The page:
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Arthritis, bone strength and boron

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Digital composite of Highlighted knee of injured man

Boron, a trace mineral, seems increasingly to be an essential mineral having benefits in bone strength, arthritis, brain function and muscle mass as well as being anti-microbial.

is particularly important to people looking for relief from arthritis and/or rheumatism. This was first discovered in animals (sheep and chicken) and has been particularly noted in arid areas, which tend to have higher boron levels.

Indeed there are parts of Australia where the local population has high blood boron levels and this is clearly linked to lowered levels of arthritis (less than 1% of population). In contrast, in Jamaica (where there are low levels of boron in the soil) arthritis has climbed above 70% in adults over 60 years of age.

Boron was formerly used as a ‘sedative salt’ for excitable people, but is now understood to be essential as you age; it also aids calcium and magnesium absorption in the body.

A reader writes, “The US, England, Australia and New Zealand generally have average soil-boron levels with an estimated daily intake of 1 to 2 mg of boron, and arthritis rates of about 20%. But Carnarvon in Western Australia has high boron levels in soil and water, and the arthritis rate is only 1%. There is a similar result in Ngawha Springs in New Zealand with very high boron levels in the spa water which is curative for arthritis. Many spas reputedly curing arthritis have very high boron levels. Levels are also high in Israel with an estimated daily boron intake of 5 to 8 mg and only 0.5 – 1% arthritis amongst older adults.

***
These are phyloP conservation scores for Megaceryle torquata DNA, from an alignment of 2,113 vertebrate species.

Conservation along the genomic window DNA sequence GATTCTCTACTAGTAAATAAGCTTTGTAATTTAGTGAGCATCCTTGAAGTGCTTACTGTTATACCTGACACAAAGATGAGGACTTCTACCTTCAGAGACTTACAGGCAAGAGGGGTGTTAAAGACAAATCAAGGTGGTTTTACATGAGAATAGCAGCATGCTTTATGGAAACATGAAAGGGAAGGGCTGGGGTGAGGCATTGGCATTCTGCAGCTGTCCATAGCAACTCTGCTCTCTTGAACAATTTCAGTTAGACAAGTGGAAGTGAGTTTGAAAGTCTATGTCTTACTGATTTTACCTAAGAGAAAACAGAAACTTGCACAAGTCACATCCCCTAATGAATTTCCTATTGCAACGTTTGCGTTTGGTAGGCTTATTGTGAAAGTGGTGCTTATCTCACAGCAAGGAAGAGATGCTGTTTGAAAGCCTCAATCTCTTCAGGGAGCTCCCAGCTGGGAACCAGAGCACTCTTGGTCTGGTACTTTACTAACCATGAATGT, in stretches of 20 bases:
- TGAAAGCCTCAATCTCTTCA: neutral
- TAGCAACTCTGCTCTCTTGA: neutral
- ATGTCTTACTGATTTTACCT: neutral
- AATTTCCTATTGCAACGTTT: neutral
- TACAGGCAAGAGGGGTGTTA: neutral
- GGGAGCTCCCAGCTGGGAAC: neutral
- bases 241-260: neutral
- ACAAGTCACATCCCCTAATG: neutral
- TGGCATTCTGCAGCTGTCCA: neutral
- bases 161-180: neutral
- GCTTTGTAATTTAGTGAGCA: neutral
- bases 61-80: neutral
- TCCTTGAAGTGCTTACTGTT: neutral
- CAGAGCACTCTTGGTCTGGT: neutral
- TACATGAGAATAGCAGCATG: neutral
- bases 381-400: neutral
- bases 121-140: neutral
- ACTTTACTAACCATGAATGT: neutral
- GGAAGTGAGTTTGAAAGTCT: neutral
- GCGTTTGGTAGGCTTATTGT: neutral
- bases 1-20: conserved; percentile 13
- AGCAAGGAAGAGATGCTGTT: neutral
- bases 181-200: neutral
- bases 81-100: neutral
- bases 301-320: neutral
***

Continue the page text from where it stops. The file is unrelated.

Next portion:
Bone analysis showed that arthritic joints and nearby bones had only half the boron content of healthy joints. Equally, synovial fluid that lubricates joints and provides nutrients to the cartilage is boron deficient in arthritic joints”.

Boron is a rare mineral and only found in certain areas of the world and is in low concentrations overall. It seems increasingly likely that it is an essential mineral. There are several boron-containing antibiotics in nature and boron is anti-microbial. As such it can be used to treat yeast (candida) infections and has been used as a food preservative.

Research suggests it helps the way the body assimilates calcium, magnesium and phosphorus.

It may help in cases of osteoporosis, athletes sometimes use it to strengthen muscle mass, and some research suggests it helps in anti ageing and brain function. It also seems to improve plasma lipid levels(1).

Food sources of Boron include: almonds, hazelnuts, brazil nuts, apricots, red grapes, raisins, red wine, prunes, red kidney beans, dates and cashews.

 

Ref

  1. https://www.ncbi.nlm.nih.gov/pubmed/12705642